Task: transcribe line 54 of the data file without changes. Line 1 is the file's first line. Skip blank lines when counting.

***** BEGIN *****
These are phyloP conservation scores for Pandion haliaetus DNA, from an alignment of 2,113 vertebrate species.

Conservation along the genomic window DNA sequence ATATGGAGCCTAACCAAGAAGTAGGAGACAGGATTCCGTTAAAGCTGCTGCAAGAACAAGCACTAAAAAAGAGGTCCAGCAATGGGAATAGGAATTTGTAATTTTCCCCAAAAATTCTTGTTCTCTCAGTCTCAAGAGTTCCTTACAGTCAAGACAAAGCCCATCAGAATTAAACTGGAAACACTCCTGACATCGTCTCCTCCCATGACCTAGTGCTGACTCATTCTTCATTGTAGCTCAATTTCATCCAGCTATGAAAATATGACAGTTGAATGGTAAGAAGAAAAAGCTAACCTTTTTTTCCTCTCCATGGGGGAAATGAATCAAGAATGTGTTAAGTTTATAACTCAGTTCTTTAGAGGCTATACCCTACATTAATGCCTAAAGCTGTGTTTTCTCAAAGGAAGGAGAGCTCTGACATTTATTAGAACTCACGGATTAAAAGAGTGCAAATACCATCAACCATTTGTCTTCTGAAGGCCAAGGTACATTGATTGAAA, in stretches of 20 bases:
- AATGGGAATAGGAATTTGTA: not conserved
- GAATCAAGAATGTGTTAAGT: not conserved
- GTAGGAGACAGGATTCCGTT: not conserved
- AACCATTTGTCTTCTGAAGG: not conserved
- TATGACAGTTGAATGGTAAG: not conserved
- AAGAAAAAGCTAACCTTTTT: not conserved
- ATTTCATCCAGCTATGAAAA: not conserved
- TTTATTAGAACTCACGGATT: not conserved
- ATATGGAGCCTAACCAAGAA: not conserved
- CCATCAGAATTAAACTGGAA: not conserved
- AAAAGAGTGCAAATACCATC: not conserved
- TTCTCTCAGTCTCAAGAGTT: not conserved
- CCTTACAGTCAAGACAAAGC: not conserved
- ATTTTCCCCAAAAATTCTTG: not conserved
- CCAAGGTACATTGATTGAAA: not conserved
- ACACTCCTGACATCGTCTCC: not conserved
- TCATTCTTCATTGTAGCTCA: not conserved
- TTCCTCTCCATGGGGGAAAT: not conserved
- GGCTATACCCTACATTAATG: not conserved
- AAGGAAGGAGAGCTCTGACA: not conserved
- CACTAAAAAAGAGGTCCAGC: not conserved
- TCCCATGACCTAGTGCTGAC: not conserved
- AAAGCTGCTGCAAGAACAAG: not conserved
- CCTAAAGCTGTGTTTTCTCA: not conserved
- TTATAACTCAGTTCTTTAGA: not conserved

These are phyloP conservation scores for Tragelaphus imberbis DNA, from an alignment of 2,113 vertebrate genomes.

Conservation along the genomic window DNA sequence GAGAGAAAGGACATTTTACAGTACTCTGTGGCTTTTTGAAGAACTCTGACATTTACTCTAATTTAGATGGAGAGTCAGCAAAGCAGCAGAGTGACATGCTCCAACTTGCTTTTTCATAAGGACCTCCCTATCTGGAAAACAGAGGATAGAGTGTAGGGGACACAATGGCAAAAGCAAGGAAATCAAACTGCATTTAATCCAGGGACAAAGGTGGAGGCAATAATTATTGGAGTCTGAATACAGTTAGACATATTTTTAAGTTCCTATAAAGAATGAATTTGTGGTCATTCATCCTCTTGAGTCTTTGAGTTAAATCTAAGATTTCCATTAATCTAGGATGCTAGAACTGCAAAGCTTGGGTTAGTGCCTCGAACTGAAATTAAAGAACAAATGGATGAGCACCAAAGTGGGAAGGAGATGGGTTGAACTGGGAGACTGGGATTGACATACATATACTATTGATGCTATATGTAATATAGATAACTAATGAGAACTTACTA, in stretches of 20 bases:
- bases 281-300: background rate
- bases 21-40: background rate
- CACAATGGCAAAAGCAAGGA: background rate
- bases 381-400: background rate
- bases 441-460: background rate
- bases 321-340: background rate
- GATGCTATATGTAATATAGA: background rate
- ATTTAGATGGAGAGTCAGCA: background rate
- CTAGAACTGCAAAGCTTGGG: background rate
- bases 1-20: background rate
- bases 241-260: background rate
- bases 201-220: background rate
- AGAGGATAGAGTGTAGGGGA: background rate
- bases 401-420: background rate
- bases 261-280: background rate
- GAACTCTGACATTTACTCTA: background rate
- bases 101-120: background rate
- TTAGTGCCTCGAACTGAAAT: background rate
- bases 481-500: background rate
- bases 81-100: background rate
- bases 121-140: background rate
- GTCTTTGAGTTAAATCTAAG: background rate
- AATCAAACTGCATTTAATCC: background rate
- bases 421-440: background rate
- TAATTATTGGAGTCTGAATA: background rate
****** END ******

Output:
- TAATTATTGGAGTCTGAATA: background rate